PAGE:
The Brazilian music group Origem has been performing in the Washington metropolitan area for over 15 years, fostering public awareness of Brazilian culture through their music. Origem has performed in many local and national music festivals and venues such as the Kennedy Center, Carter Baron Amphitheater, The National Gallery of Art, the Taste of D.C. Festival, and the Smithsonian Folk Life Festival. The group performs a variety of Brazilian music styles, such as samba, bossa nova, forro, afoxe, and maracatu, from the Southeast and Northeast regions of Brazil. Origem was awarded a grant by the D.C. Commission on the Arts and Humanities in 1998 to record a CD, and its co-founders and leaders, Alejandro and Leonardo Lucini, have both been nominated as “Best Latin Musicians” by the Washington Area Music Association (WAMA). Internationally awarded and recognized musicians have performed with Origem such as: Benito Gonzales (piano), Frederico Pena (piano), Gregoire Marett (harmonica), Raul Mascarenhas(saxophone), Peter Fraize (saxophone), Bruno Lucini (percussion), and many others. Origem is driven by true musical expression with no preoccupation other than a desire to let the music flow to where it wants to go.
Leonardo Lucini is electric and double bassist, teacher, composer and arranger in the Washington DC area. Born in Rio de Janeiro, Brazil, Mr. Lucini records and performs locally and abroad with a variety of local and international artists such as flutist Nestor Torres, Raul Mascarenhas, Chris Vadalla, Benito Gonzalez, Federico Pena, Vince Evans, Gregoir Mauret and guitar duo Young & Rollins. He also performs with his own band Origem, a Washington DC-based group that plays original Brazilian jazz.
In Brazil, he performed with well-known groups and artists such as Nó Em Pingo D'Agua, saxophonist Paulo Moura and the Orquestra de Música Brasileira. As a teacher, Mr. Lucini has taught privately and at institutions such as Levine school of Music, Goucher College, George Washington University, George Mason University and the University of Maryland. Currently, Mr. Lucini is the director of the award-winning Hyattsville Middle School for the Performing Arts String Orchestra and conducts summer camps and workshops at different educational institutions. As a graduate of Howard University and member of the internationally known Howard University Jazz Ensemble, Mr. Lucini had the opportunity to perform with Jazz greats such as Benny Golson , Jimmy Heath, Terence Blanchard, Frank Wess, Frank Foster, Phill Woods, Kenny Burrell and Wynton Marsalis. Mr. Lucini also holds a Masters Degree in Music from The University of Maryland and is currently a candidate for the Doctorate Degree in music at the University of Maryland.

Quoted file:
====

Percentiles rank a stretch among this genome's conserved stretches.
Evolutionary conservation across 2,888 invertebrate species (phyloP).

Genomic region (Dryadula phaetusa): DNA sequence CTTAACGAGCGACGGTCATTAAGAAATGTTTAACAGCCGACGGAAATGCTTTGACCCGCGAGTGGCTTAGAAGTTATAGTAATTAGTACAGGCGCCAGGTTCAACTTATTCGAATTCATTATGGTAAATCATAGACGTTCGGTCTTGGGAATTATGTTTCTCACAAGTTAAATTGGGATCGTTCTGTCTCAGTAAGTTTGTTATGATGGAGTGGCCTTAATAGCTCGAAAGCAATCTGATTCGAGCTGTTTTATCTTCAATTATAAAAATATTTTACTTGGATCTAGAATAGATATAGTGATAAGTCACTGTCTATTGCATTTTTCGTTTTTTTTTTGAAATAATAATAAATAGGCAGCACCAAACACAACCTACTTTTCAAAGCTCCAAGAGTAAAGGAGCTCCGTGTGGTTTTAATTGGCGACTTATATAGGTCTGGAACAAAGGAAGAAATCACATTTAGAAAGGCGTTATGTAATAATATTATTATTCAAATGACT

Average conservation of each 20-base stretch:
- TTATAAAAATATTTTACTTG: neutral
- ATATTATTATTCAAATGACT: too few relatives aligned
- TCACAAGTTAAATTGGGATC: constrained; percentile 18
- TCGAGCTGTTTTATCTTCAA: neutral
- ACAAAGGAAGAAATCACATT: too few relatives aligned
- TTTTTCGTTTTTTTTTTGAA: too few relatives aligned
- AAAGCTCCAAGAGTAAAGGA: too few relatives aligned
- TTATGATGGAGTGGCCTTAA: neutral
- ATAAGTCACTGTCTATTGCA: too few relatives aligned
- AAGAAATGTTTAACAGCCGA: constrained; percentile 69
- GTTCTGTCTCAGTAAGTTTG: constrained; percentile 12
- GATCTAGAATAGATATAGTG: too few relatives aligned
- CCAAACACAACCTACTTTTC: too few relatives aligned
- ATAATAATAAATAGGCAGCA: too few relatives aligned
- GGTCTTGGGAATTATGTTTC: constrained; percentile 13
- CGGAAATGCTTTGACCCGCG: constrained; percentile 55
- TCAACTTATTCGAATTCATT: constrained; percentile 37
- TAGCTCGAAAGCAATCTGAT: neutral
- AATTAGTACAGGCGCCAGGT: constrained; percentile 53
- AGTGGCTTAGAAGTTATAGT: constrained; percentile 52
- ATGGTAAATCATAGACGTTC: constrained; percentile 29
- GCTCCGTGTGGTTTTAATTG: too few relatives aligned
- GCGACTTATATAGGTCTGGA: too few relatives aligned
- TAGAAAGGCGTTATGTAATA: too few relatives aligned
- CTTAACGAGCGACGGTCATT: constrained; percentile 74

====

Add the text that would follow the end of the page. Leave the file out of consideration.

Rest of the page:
Alejandro Lucini was born in Rio de Janeiro and studied at the Escola de Musica de Brasilia with master percussionist Ney Rosauro. He later attended classes at the Pro-Arte School of Music, the University of Rio de Janeiro, and the Federal University of Rio de Janeiro. He was a member of the Rio de Janeiro Youth Orchestra and later of the Brasilia Symphony Orchestra. Having become well known for his skills in percussion, he began performing with many celebrated musicians and by 1990 had toured Berlin with the Brazilian group, Nó Em Pingo D'Agua. That same year he moved to the United States, having developed his own method of teaching and having published the book Brazilian Rhythms for Percussion and Drums. He then received a Bachelor of Music Education, 1997 from Howard University. Since then, he has performed with numerous musicians, including The Canadian Brass and many local celebrities. Prof. Lucini has received awards from the International Association of Jazz Education and has been nominated multiple times for Washington Area Music Awards recognition. In 2002 he was named by WAMA as Best Latino Instrumentalist. His Brazilian jazz group has performed at locations across the Washington Metropolitan area, including the World Bank and the Library of Congress. Lucini received a grant from the DC Commission for the Arts in 1994 to promote recordings of his group, which included his own original compositions and arrangements. He recently joined the George Washington University faculty where he leads the Latin band Los Gringos, in addition to playing with the Faculty Jazz Quintet and teaching Latin percussion.
Brazilian percussionist and drummer Bruno Lucini is open-minded to world's musical diversity and its wide vocabulary of rhythms and percussion instruments. He loves to play the Brazilian pandeiro, pepique, cuica, surdo, and berimbau; the Latin congas, timbales, bongo, guiro, and tambora; the Spanish flamenco cajón, the Arabian derbak, the African djembe, and various electronic percussion sets. Since 99 has been working in the Washington and New York City areas playing Latin jazz, salsa and Brazilian music with well-known groups and musicians such as ORIGEM , his brothers Alejandro and Leonardo Lucini, Dan Reynolds, Alfredo Mojica, Patrick deSantos, Dani Cortaza, Arch Thompson and Visions of Jazz, Rita Ferreira, and others. He appears in concerts at nationally recognized places in the Washington and New York areas, like the Millennium Stage at Kennedy Center, Silver Spring Jazz Fest, Sculpture Garden Jazz, Blues Alley, Smithsonian Jazz Café, and many more. In Brazil he works mostly in Rio de Janeiro, São Paulo, Salvador, and his hometown Brasilia.